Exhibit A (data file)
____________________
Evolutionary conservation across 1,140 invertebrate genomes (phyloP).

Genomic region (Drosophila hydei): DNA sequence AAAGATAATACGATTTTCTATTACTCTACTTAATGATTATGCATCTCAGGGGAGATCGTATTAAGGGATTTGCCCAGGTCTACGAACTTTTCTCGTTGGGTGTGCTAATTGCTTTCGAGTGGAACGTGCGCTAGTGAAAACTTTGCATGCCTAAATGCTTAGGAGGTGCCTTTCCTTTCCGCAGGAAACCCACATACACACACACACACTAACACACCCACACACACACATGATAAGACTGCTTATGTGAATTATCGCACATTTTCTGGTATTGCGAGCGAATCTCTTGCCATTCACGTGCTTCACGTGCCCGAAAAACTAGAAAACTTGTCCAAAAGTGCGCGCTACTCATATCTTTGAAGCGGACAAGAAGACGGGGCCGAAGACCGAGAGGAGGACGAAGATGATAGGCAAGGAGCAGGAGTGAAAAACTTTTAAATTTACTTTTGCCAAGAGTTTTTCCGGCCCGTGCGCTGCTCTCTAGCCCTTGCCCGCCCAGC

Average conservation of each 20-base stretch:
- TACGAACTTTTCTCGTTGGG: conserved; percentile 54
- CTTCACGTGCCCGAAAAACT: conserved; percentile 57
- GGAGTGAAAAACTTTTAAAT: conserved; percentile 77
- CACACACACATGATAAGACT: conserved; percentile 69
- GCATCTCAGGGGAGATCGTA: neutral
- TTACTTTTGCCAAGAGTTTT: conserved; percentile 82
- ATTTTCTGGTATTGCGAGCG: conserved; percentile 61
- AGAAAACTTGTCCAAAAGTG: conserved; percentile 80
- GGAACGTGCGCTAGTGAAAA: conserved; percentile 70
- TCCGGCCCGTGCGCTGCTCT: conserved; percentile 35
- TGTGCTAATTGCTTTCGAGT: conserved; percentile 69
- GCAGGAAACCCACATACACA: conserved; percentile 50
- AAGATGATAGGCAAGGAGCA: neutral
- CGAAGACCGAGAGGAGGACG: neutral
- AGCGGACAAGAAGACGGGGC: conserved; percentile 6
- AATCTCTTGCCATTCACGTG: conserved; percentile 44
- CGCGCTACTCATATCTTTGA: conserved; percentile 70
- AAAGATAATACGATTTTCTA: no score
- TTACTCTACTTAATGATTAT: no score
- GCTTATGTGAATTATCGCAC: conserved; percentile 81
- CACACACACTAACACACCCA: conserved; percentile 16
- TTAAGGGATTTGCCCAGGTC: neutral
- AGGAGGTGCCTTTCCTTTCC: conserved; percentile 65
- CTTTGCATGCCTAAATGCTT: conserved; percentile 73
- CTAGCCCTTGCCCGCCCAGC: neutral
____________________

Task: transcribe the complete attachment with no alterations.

Evolutionary conservation across 1,140 invertebrate genomes (phyloP).

Genomic region (Drosophila hydei): DNA sequence AAAGATAATACGATTTTCTATTACTCTACTTAATGATTATGCATCTCAGGGGAGATCGTATTAAGGGATTTGCCCAGGTCTACGAACTTTTCTCGTTGGGTGTGCTAATTGCTTTCGAGTGGAACGTGCGCTAGTGAAAACTTTGCATGCCTAAATGCTTAGGAGGTGCCTTTCCTTTCCGCAGGAAACCCACATACACACACACACACTAACACACCCACACACACACATGATAAGACTGCTTATGTGAATTATCGCACATTTTCTGGTATTGCGAGCGAATCTCTTGCCATTCACGTGCTTCACGTGCCCGAAAAACTAGAAAACTTGTCCAAAAGTGCGCGCTACTCATATCTTTGAAGCGGACAAGAAGACGGGGCCGAAGACCGAGAGGAGGACGAAGATGATAGGCAAGGAGCAGGAGTGAAAAACTTTTAAATTTACTTTTGCCAAGAGTTTTTCCGGCCCGTGCGCTGCTCTCTAGCCCTTGCCCGCCCAGC

Average conservation of each 20-base stretch:
- TACGAACTTTTCTCGTTGGG: conserved; percentile 54
- CTTCACGTGCCCGAAAAACT: conserved; percentile 57
- GGAGTGAAAAACTTTTAAAT: conserved; percentile 77
- CACACACACATGATAAGACT: conserved; percentile 69
- GCATCTCAGGGGAGATCGTA: neutral
- TTACTTTTGCCAAGAGTTTT: conserved; percentile 82
- ATTTTCTGGTATTGCGAGCG: conserved; percentile 61
- AGAAAACTTGTCCAAAAGTG: conserved; percentile 80
- GGAACGTGCGCTAGTGAAAA: conserved; percentile 70
- TCCGGCCCGTGCGCTGCTCT: conserved; percentile 35
- TGTGCTAATTGCTTTCGAGT: conserved; percentile 69
- GCAGGAAACCCACATACACA: conserved; percentile 50
- AAGATGATAGGCAAGGAGCA: neutral
- CGAAGACCGAGAGGAGGACG: neutral
- AGCGGACAAGAAGACGGGGC: conserved; percentile 6
- AATCTCTTGCCATTCACGTG: conserved; percentile 44
- CGCGCTACTCATATCTTTGA: conserved; percentile 70
- AAAGATAATACGATTTTCTA: no score
- TTACTCTACTTAATGATTAT: no score
- GCTTATGTGAATTATCGCAC: conserved; percentile 81
- CACACACACTAACACACCCA: conserved; percentile 16
- TTAAGGGATTTGCCCAGGTC: neutral
- AGGAGGTGCCTTTCCTTTCC: conserved; percentile 65
- CTTTGCATGCCTAAATGCTT: conserved; percentile 73
- CTAGCCCTTGCCCGCCCAGC: neutral